One look at Strassburger’s signature cowboy hat and you’re instantly standing a bit on your toes. Then you find out that she knows her meat — the marbling, color, and texture of each piece of beef aging and waiting to be cut. That’s no surprise, as Strassburger is the face of Strassburger Prime Dry-Aged Steaks, a fifth-generation family business. Strassburger loved meat even in her early years; she was the childhood friend who wanted to offer you steaks as an after-school snack, rather than your typical PB&J. Today, she supplies some of New York City’s finest steakhouses, including Smith & Wollensky and Frankie and Johnnie’s and sells Strassburger meats through Williams-Sonoma. You might expect someone who has spent her life among ranchers, cattlemen, meat packers, and butchers to have become a hardened expert at playing the female card in a business that has traditionally been a boy’s club — but not so with "Suzy Sirloin," as she likes to style herself. Strassburger, who has a master’s in Beef Advocacy and shares her knowledge on her blog, The Sirloin Report, instead shows a deep appreciation and respect for the men — and women — of the meat business. She's cooler than a steakhouse walk-in. She's got the hat and the cattle.
Philanthropist, TV star, great cook, and all-around nice guy, the bald-pated Symon is a guy who obviously loves his job. One of our favorite, coolest Symon moments came during the most incredible episode of Iron Chef America ever. In season eight’s "Battle Cauliflower," Symon stepped into the ring with challenger John Fraser sans sous chefs. The two chefs put their blood, sweat, and tears into creating five judge-worthy dishes in an hour — and not surprisingly, Symon came out on top. And did we mention that he has won the South Beach Wine & Food Festival's high-profile (and highly competitive) Burger Bash four times in a row?
While Chicago-born chef Dale Talde could have kept it low-key after turning out impressive performances on not one but two seasons of Top Chef, that’s just not his style. Two years ago, he teamed up with restaurateur David Massoni and bartender John Bush to open his first restaurant, which he named Talde (because, why not?), in Park Slope, Brooklyn, creating a neighborhood gem that’s not only packed every night of the week but is bringing crowds in from Manhattan and boosting other local businesses all the while. For his next move, Talde felt the urge to go low-brow, and that he did, heading over to the other end of the neighborhood to open a roadhouse-style bar, Pork Slope. The cheap drinks, insanely delicious no-frills bar food, and party-like atmosphere draw a slightly different type of crowd, but keep it packed at all hours of the night. Now Talde and his partners are also running the old-style Thistle Hill Tavern, a block from Talde. Specialties include lobster (not crab) Rangoon, mac and cheese (with four cheeses), Thai mussels, chicken tikka masala, along with regular, vegan, and falafel burgers. Talde is clearly no follower; he invents his own style as he goes along. Be on the lookout for a new restaurant from him opening soon across the Hudson River, in Jersey City.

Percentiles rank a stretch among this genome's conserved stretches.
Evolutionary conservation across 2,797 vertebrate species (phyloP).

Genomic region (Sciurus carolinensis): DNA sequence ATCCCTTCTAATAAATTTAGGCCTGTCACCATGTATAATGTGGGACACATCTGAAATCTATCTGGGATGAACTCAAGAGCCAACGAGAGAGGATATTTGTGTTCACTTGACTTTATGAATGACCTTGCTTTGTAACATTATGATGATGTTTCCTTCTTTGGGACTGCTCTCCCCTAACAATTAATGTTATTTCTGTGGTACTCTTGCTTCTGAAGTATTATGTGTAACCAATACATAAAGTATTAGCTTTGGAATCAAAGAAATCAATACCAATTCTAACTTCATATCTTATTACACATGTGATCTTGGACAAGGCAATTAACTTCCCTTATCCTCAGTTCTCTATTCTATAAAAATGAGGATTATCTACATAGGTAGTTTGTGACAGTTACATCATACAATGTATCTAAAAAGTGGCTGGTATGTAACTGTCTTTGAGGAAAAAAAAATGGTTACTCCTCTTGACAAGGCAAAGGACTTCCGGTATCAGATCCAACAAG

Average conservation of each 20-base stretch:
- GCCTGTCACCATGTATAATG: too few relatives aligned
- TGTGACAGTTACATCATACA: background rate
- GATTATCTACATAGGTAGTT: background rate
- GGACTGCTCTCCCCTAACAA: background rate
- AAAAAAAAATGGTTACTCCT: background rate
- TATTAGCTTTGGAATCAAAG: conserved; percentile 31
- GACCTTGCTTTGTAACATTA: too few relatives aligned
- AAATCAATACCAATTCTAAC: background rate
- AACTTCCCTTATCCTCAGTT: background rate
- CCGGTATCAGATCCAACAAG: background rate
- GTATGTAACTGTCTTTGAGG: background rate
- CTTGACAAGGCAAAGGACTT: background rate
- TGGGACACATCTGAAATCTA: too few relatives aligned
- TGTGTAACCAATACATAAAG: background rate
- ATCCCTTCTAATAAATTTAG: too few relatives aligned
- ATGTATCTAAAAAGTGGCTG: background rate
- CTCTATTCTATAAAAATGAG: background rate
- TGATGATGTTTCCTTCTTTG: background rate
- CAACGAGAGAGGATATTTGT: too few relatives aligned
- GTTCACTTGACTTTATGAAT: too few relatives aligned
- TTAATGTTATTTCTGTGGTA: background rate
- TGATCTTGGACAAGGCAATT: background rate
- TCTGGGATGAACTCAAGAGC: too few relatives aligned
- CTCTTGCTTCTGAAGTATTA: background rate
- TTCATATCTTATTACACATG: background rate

Thorne doesn't hobnob or schmooze. You won't see him on Food Network or at star-studded food and wine festivals in Las Vegas or Miami. He's the opposite of a self-promoter, and always seems vaguely embarrassed when other people try to promote him to the public. All he wants to do is sit in his house in rural Massachusetts with his wife and collaborator, Matt Lewis, and turn out painstakingly crafted, often grippingly evocative meditations on food and cooking — most of them published in his occasional newsletter, "Simple Cooking," which are eventually collected in book form. He pretty obviously isn't doing what he's doing for fame and fortune; he's doing it because it's what he does. How cool is that?
Mouth Wide Open